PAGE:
ESA boss Mike Gallagher has challenged an Iowa State University study that claimed up to 8.5 percent of game-playing American youths aged 8-18 show multiple signs of behavioral addiction.
“As you are likely aware, such a sample is not truly representative of a national population group,” Gallagher said in a letter to Psychological Science’s Dr Robert Kail, who’s publication is to run the study’s findings in an upcoming issue.
“Thus the results cannot be projected onto the broader population of children in this country. And the sampling error of plus or minus 3% that Dr. Gentile cited in the study is also meaningless.”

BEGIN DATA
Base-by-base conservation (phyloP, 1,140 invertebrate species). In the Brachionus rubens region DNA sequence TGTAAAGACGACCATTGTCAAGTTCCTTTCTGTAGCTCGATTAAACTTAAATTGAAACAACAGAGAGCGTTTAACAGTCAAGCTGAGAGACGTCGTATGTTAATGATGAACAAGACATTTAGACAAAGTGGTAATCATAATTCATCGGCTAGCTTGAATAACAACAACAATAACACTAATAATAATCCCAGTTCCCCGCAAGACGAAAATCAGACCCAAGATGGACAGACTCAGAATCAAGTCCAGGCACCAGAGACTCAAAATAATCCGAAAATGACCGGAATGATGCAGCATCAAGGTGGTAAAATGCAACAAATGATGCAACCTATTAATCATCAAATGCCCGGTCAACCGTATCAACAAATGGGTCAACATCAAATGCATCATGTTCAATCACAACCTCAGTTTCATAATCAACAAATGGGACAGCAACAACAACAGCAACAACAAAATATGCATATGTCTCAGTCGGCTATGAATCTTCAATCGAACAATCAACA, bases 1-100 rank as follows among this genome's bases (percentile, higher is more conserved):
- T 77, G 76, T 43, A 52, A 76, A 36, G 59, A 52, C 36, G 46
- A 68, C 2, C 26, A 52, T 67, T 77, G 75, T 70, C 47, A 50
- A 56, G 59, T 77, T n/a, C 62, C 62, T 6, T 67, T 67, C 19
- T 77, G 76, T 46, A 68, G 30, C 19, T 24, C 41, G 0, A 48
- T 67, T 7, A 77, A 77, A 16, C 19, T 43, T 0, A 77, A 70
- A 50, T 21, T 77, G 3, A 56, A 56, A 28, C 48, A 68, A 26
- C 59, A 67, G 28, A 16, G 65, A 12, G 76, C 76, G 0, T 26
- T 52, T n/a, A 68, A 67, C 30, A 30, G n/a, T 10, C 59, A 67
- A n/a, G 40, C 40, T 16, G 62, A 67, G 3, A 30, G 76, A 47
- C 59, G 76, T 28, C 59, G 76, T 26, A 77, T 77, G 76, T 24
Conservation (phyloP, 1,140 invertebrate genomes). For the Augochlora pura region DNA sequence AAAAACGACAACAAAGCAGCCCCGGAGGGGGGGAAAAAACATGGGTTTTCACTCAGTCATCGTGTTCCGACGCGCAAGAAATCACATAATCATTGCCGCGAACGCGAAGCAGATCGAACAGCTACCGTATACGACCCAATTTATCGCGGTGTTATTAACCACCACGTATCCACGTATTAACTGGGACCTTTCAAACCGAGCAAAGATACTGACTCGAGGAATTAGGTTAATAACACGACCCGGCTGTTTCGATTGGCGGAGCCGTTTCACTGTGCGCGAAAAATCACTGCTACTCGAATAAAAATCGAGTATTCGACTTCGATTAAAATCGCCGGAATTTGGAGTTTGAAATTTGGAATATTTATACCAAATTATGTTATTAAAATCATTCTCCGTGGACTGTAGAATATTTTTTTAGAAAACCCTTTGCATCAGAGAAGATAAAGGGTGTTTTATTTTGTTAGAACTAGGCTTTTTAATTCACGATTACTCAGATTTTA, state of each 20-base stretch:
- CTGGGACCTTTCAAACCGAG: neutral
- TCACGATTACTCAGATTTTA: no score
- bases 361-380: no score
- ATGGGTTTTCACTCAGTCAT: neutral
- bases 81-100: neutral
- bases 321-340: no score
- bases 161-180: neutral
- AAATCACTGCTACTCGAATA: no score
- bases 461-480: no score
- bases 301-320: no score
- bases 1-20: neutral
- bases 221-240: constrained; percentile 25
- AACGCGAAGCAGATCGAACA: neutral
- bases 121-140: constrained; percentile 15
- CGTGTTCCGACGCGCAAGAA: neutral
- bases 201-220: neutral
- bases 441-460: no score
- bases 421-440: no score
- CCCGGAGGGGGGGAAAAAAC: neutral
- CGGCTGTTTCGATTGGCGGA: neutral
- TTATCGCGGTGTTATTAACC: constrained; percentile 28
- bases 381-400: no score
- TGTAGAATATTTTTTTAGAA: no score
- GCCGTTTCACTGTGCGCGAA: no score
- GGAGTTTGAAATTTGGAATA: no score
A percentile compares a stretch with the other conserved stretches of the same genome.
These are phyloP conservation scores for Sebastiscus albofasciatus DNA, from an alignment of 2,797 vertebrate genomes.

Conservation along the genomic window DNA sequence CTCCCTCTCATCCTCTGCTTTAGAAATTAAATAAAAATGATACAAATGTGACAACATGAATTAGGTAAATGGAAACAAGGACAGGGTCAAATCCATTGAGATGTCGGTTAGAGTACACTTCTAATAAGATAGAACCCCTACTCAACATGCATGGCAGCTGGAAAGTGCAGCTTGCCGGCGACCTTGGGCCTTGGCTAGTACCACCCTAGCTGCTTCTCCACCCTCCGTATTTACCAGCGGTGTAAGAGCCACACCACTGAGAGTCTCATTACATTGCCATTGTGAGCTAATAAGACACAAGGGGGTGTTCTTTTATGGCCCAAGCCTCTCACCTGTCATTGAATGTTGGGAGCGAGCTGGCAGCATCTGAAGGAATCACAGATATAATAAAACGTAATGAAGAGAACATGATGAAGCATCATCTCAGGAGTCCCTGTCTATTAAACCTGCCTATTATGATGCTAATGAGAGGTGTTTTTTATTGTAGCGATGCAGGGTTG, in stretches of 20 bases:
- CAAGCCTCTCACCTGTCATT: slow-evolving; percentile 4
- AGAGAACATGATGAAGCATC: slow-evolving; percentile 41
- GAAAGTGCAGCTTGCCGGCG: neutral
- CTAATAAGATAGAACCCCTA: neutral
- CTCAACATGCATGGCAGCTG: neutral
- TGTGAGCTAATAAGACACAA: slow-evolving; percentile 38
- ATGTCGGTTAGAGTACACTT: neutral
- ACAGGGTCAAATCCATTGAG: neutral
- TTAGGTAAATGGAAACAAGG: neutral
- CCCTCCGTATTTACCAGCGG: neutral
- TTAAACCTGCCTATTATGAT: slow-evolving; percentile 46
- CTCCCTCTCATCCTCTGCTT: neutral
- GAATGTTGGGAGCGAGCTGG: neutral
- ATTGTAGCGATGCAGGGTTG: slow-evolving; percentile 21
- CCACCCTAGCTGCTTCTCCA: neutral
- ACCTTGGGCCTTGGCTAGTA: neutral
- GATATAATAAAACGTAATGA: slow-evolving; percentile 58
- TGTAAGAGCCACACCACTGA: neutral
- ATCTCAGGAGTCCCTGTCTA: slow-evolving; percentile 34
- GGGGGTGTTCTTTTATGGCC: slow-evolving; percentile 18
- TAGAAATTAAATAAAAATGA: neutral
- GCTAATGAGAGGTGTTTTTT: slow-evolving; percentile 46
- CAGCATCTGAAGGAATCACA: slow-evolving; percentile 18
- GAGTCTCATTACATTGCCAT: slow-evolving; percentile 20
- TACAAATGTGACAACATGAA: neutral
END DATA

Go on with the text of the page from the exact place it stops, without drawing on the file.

Gallagher’s letter also notes that Dr Gentile, the scientist behind the paper, later conceded in press interviews that he was unaware his study sampling was not based on a random probability sampling.
“We accept Dr. Gentile’s admission of error at face value, although it is hard to understand how a researcher would base a scientific study upon an assumption about the nature of the group he was studying,” said Gallagher.
You tell ’em, Mike. Lots more words on Gamasutra.
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